Once installed and especially after the 6 day war, archaeologists began to pour into the desert with the express instruction to ( metaphorically) find the Title Deeds. The concrete archaeological evidence that Moses and the Exodus was the Real Deal.

      Now, if there was nothing one might expect these folk to bend the rules a bit; obfuscate the findings and smudge the lines. Theres a lot at stake here, and religiously inclined people are not averse to a little bit of exaggeration and interpolation and even outright fraud if it furthers the case of their particular god or religion, right? Even an evangelical Christian such as yourself is honest enough to acknowledge this I am sure.
      So, did they do this?
      Emphatically No.

      ”Professor Ze’ev Herzog of Tel Aviv University in the foreword to his 1999 essay, Deconstructing the Walls of Jericho: “The patriarchs’ acts are legendary stories, we did not sojourn in Egypt or make an exodus, we did not conquer the land… Those who take an interest have known these facts for years.” Reviewing Herzog’s paper, Professor Magen Broshi, archaeologist at the Israel Museum, Jerusalem, endorsed the essays startlingly blunt opening remarks, stating, “There is no serious scholar in Israel or in the world who does not accept this position. Herzog represents a large group of Israeli scholars, and he stands squarely within the consensus. Twenty years ago even I wrote of the same matters and I was not an innovator. Archaeologists simply do not take the trouble of bringing their discoveries to public attention.”

      Honesty forced the archaeologists to admit that the Pentateuch is fiction, that there is no evidence of any Exodus and the story of the Canaan Conquest is pure myth.
      One has to admire that level of integrity especially when one’s whole culture is on the line, never mind the eventual political ramifications.
      If there is no evidence then one can dig for ever, it won’t materialise. Archaeologists like Albright found this out the hard way.

      They had all the evidence – or lack thereof – proving the Pentateuch was nonsense, a literary fiction and relatively little was said at all.
      Slowly the information was released and slowly other archaeologists ( like Devers) and finally many Rabbis accepted it as well.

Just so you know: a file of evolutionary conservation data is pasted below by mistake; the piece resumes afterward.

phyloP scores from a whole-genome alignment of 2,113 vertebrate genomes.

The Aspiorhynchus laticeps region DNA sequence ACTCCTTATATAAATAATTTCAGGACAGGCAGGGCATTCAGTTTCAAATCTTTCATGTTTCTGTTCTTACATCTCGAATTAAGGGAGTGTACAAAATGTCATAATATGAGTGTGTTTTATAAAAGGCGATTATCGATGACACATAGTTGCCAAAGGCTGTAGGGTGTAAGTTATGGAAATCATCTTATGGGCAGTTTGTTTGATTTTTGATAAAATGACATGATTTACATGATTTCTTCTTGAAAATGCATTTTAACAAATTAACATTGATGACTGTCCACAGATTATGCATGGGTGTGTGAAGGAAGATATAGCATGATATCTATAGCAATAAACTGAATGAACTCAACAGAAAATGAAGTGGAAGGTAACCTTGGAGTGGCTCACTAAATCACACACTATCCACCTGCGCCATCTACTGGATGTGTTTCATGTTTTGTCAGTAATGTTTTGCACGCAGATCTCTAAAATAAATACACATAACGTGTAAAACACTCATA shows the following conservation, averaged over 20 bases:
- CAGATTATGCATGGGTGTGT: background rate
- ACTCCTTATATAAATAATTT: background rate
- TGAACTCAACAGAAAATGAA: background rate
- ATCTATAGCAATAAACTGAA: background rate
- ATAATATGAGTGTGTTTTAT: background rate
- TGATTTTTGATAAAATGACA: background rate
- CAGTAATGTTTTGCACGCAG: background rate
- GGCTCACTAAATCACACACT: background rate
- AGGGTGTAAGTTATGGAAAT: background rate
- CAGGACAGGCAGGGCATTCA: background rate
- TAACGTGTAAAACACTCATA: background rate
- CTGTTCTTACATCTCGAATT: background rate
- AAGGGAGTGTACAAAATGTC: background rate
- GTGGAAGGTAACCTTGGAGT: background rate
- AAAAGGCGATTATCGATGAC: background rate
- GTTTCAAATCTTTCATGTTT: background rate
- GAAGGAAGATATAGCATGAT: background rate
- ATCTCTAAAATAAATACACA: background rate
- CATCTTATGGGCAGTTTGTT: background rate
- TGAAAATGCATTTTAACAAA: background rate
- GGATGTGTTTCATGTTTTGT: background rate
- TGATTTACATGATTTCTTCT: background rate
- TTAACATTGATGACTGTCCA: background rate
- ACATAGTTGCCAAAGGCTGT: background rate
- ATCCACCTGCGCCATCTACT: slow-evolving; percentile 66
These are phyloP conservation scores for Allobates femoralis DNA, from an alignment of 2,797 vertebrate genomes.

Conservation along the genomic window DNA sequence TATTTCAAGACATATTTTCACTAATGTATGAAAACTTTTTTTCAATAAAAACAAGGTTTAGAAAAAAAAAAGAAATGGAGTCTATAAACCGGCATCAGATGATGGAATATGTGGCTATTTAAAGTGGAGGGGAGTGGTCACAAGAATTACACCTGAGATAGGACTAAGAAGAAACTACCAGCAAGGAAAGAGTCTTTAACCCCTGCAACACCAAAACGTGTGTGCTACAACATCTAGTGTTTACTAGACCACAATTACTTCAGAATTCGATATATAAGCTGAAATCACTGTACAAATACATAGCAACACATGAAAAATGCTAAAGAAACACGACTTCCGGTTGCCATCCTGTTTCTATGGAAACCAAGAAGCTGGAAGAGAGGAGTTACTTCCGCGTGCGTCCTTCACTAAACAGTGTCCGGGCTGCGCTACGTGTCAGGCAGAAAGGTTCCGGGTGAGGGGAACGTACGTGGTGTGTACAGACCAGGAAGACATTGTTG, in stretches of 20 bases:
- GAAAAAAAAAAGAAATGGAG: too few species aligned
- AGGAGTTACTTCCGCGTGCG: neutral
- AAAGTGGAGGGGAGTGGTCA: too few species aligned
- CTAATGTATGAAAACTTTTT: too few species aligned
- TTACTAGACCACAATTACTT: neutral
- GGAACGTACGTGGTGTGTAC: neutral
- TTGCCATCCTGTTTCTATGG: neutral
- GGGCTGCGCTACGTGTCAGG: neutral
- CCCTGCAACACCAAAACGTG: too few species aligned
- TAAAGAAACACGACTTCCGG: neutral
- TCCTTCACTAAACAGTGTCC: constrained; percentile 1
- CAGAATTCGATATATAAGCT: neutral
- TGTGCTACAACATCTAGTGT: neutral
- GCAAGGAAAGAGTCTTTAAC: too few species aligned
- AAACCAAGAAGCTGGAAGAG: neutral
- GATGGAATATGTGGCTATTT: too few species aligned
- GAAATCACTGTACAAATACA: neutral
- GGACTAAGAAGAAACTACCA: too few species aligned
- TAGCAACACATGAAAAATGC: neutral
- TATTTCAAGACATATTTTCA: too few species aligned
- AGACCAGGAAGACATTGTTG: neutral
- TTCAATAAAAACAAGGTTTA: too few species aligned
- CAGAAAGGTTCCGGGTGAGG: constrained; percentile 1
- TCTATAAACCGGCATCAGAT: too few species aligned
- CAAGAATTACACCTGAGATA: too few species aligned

Now the Christian and Muslim world is in a mini flat-spin and naturally they pull out all the stops to prove their case for Divine Intervention.

      But we are dealing with Bible-Believing archaeologists, many of whom are funded by wealthy religious sponsors and many of whom, archaeologist and sponsor, obviously believe in the Miraculous thus they have to demonstrate not only that the Exodus et al is true, but also square away the accounts of Yahweh’s Intervention ( not by scientific or natural means ether) and still come across as credible.

      And that is an escape feat even the great Harry Houdini would be unable to match.

      Chab, you might not like the findings, and neither may Kitchen, and we can be pretty sure anyone with a vested theological interest is not going to like it and will want to maintain some vestige of statue quo.

      But the evidence speaks for itself and if the overwhelming majority of archaeologists, Rabbis , and historians consider the story of Moses and the Exodus and all that accompanies it is fiction then there comes a time when one has to accept the truth.

      And this applies equally to every Abrahamic religion.

      It is not a question of running from the truth any more, but rather what are you going to do when it catches up?

      Well, what will you do?

  20. chab123 December 1, 2013 / 2:32 pm


    I know all about the Documentary Hypothesis. I wrote a paper on it several years ago in seminary. The Wellhausen evolutionary view has been responsed to for several decades now.

    You can read these online.
    •Mosaic Authorship of the Pentatuch – Tried and True from Apologetics Press
    •Documentary Hypothesis: The Subjective Approach to Biblical Criticism, by Matthew Graham
    •The Documentary Hypothesis, by Duane Garrett
    •Mosaic Authorship of the Torah: Problems with the Documentary Hypothesis (JEDP) – Part 1, Part 2, Part 3, by Michael Heiser. Btw, He is the Academic Editor of Logos Bible Software. Mike earned the M.A. and Ph.D. in Hebrew Bible and Semitic Languages at the University of Wisconsin-Madison in 2004.
    •Mosaic Authorship of the Pentateuch: Changes in Law in Deuteronomy, by Michael Heiser

    As I have already said, I gave a point by point response above to the problems John brought up with the Exodus in our discussion. I explained the problems associated with trying to find DIRECT EVIDENCE for the Exodus. So I can only conclude you are just bored and want to keep pressing me on the same question. John and I ended our discussion on it. So I will now do the same.

    • Arkenaten December 1, 2013 / 4:14 pm

      What you are in fact doing is merely displaying a level of arrogance so prevalent within evangelism.
      At times, it is like having a discussion with a William Lane Craig clone. And there are plenty of them and no , please don’t consider it a compliment.